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Huanqiu, China

China and the US Can Build
a “Non-Alliance” Cooperation


By Fan Wang

The U.S. has to avoid hedging, for China is not a bet for America but a steadfast partner with which the U.S. can cooperate. At the same time, the U.S. needs to avoid traditional Western hegemony and respect the “non-Western operations” of the world instead.

Translated By Cheechen Chan

20 February 2012

Edited by Tom Proctor


China - Huanqiu - Original Article (Chinese)

There exist many options in U.S.-China strategy. From the “China threat theory” to the “strategic reassurance,” one of the main ideas is to seek from among strategies with multiplicity to ones with duality, then to possible certainties, then a strategic certainty.

In order to have a cooperative and peaceful development, a new form of Sino-American relations is imperative. There are, however, realistic restrictions which prevent this relationship from being taken to another level. There is a certain measure of unspoken strategic recognition between China and the U.S., but their strategic consensus is very limited. At the same time, despite their highly strategic dependence, the possibility of strategic confrontation between these two nations has nevertheless not been eliminated.

Sino-American relations depend on the interaction and coordination between two main factors, competition and cooperation; the key to its development is how to promote peace and cooperation. From the perspective of internal affairs and foreign relations, the impact of the international system on China is far greater than that on the U.S. Due to the differences in their stages of development and international status, China has greater self-discipline than the United States, whereas the U.S. finds itself in a great paradox of strategic planning. The superpower status which America enjoys enables it to rise above any constraints and to go its own way. Yet, this has or will soon lead to a greater rebound both internationally and domestically, and the domestic impact will keep increasing. America often finds it hard to reconcile the incongruity between “keeping the position of a world power” and “maintaining stability.” As a result, they are miserable and caught in a strategic dilemma. The crux of the problem is U.S. hegemony, which will prevent the U.S. from exceeding its strategic paradox if it remains. This is precisely one of America’s challenges of the century.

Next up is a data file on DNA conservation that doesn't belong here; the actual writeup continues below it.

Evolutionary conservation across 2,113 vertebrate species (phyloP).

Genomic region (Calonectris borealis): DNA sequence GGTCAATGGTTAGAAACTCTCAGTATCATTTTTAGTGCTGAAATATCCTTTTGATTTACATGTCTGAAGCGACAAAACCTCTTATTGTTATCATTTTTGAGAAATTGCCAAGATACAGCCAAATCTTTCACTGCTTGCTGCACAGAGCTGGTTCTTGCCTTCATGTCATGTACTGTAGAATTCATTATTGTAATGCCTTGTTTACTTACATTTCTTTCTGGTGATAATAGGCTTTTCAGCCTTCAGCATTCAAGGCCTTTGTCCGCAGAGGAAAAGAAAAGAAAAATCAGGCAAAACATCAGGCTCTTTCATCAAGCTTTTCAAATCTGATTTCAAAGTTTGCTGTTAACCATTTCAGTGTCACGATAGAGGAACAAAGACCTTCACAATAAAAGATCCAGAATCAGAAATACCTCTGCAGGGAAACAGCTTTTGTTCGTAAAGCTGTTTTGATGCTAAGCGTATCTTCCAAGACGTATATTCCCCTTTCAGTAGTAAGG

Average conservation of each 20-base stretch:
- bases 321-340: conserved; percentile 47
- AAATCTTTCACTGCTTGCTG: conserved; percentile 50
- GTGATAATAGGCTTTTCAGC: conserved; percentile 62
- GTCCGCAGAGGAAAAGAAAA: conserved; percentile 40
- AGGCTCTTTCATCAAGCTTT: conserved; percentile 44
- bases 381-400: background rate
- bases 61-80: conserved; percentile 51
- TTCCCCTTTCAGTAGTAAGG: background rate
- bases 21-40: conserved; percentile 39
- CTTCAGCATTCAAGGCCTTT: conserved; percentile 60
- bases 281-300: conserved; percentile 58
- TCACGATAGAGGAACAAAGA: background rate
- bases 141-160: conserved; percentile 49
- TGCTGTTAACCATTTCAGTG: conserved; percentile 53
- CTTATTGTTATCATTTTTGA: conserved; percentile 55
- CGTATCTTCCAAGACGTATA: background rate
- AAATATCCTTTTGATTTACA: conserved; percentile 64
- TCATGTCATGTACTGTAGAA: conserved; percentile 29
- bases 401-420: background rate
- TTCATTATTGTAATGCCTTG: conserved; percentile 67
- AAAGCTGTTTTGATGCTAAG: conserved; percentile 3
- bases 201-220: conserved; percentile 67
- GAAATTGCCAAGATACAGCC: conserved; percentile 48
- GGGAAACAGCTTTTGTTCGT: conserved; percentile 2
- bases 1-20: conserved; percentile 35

Currently, China is attempting to change the Sino-American cooperation under the outlook of power politics via five ways: First, fortifying interdependence; second, emphasizing the severity of common threats; third, strengthening cooperation on the international level, as there is much room for this type of cooperation; fourth, recognizing the importance of co-existing rather than replacing one another; and fifth, realizing the new non-alliance cooperation among major powers.

The U.S. has to avoid hedging, for China is not a bet for America, but a steadfast partner with which the U.S. can cooperate. At the same time, the U.S. needs to avoid the route of traditional Western hegemony and respect the “non-Western operations” of the world instead.

If cooperative relations with our competitors can be maintained, the development of Sino-American relations will be further promoted. I think that the outlook for Sino-American relations can be analyzed in three stages. With existing Sino-American relations as a starting point, the relations can be divided into three phases. The first is economic interdependence, the current and initial phase. The second is security and political interdependence. There will be more consensuses achieved in security and politics and an increase in strategic mutual trust, and both parties will not regard each other as strategic rivals. Third will be an integrated political and economic interdependence, a phase where non-traditional and non-alliance types of relationships between great powers are formed. At the moment, we are right in the middle of a difficult transition from the first phase into the second.

The author is a professor at the Institute of International Relations of China Foreign Affairs University.



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